What’s it like showing up in places you haven’t skied and throwing down gnarly lines in front of a crowd? It’s definitely nerve wracking. You’re told to drop at a specific time. It’s like taking a test. With all the build up and anxiety and preparation… if you don’t do that stuff correctly, you don’t do well on the test. Or you could do everything exactly correct and you might hit a weird pocket of snow and tomahawk or hit a rock no one guessed was there. The face we skied in Chamonix, for a lot of guys it was their third or fourth time skiing that face. One guy who podiumed skied the same line that earned him second place two years ago. I looked at that venue last year, but I had never skied it. And the rookies had never even been to Chamonix, which is a jaw dropping experience in itself.
So why do it? The feeling you get. When you look at something that even to you seems almost impossible. To come and look at a big mountain like that and be able to trust yourself and know where you’re going and do something that people think is nearly impossible. When you get to the bottom, that feeling is next level. You can’t really get it anywhere else.
And as for the Tour, you come over here and travel around Europe. It’s pretty much a huge vacation. We’ve been in Europe a month now. I’ve stayed in four different Airbnbs and a few different hotels. It’s a big adventure. Yesterday, we didn’t know where we were going. We had to figure out where to stay, catch a bus to another country… Now, we’re at a great spot on the mountain in Courmeyer and it’s puking out. When I first woke up today, I thought, maybe I should have just gone home and rested before next stop, but for me its more fun to be in full-on adventure mode the whole time.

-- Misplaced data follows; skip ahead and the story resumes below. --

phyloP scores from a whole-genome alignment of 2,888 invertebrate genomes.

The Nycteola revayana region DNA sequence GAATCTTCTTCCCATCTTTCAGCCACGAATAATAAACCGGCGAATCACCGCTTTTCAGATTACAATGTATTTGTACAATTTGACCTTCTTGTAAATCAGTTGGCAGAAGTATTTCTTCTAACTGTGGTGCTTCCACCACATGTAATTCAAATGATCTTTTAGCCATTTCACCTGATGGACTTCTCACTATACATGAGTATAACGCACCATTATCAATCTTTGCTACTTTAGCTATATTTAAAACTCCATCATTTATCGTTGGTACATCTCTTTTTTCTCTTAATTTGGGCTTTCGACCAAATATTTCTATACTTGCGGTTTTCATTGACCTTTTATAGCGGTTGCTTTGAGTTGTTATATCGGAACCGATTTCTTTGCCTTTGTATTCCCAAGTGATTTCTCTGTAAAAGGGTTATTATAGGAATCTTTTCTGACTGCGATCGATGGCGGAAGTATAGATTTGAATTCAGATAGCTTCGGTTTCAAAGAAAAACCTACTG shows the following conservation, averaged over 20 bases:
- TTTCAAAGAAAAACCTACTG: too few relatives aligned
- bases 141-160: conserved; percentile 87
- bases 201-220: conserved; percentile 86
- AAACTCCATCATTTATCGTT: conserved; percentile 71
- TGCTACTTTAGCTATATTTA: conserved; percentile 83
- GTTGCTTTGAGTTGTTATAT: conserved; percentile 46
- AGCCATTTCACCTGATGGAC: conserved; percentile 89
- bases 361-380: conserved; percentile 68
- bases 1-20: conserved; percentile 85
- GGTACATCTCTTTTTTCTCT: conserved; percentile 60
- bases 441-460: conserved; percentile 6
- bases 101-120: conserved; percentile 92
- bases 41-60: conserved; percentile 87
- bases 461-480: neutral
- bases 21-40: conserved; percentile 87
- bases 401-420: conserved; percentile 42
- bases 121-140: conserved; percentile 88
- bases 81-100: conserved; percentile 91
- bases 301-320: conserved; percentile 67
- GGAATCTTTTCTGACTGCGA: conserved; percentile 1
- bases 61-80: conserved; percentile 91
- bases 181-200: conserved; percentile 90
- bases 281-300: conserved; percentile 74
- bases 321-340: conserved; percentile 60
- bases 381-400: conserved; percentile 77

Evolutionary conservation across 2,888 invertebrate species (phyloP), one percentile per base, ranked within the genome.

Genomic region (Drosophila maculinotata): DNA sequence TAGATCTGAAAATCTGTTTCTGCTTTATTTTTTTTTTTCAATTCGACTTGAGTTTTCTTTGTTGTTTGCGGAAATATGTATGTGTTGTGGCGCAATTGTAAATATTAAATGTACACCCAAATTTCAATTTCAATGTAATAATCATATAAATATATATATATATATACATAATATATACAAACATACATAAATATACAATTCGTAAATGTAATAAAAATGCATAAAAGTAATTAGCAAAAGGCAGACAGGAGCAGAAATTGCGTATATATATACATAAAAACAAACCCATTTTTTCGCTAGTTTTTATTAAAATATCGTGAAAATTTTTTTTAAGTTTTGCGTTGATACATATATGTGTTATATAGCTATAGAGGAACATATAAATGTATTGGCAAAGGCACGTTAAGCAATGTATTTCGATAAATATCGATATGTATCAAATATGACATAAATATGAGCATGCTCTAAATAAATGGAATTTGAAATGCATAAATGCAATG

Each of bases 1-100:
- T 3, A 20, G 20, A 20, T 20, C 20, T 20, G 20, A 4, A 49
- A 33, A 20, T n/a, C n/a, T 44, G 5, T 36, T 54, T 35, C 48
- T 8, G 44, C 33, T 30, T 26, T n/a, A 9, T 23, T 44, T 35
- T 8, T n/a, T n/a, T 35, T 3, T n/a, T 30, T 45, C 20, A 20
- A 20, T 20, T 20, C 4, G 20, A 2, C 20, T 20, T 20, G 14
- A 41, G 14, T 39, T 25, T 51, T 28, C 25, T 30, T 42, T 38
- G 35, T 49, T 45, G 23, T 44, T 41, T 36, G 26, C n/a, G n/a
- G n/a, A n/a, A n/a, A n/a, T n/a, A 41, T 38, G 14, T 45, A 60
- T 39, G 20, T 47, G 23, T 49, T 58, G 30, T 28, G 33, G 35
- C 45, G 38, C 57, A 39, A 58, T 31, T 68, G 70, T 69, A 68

What’s the camaraderie like on the Tour? It’s dangerous, so when everyone gets down safely and the event finishes and no one is heli’d out, you’re just stoked on that. You’re ready for the after party. The level of competition is so high right snow. Anyone in the field could win on any day, but there are 10 guys who every time they drop in have an equal chance of wining. It all depends on who picks the best line and skis it the best. If you’re worried about competing against other people, you’ve already lost. It’s just you and the mountain you’re just skiing against yourself. The North Americans, we have our woflpack. It changes whoever is competing, but it’s always a group of four or five people. We’re all over here doing the Freeride World Tour, but it’s essentially the European tour, so we’re all in different countries not knowing the language and navigating where we need to be and how to get there. We consolidate our efforts to make renting cars and lodging more affordable.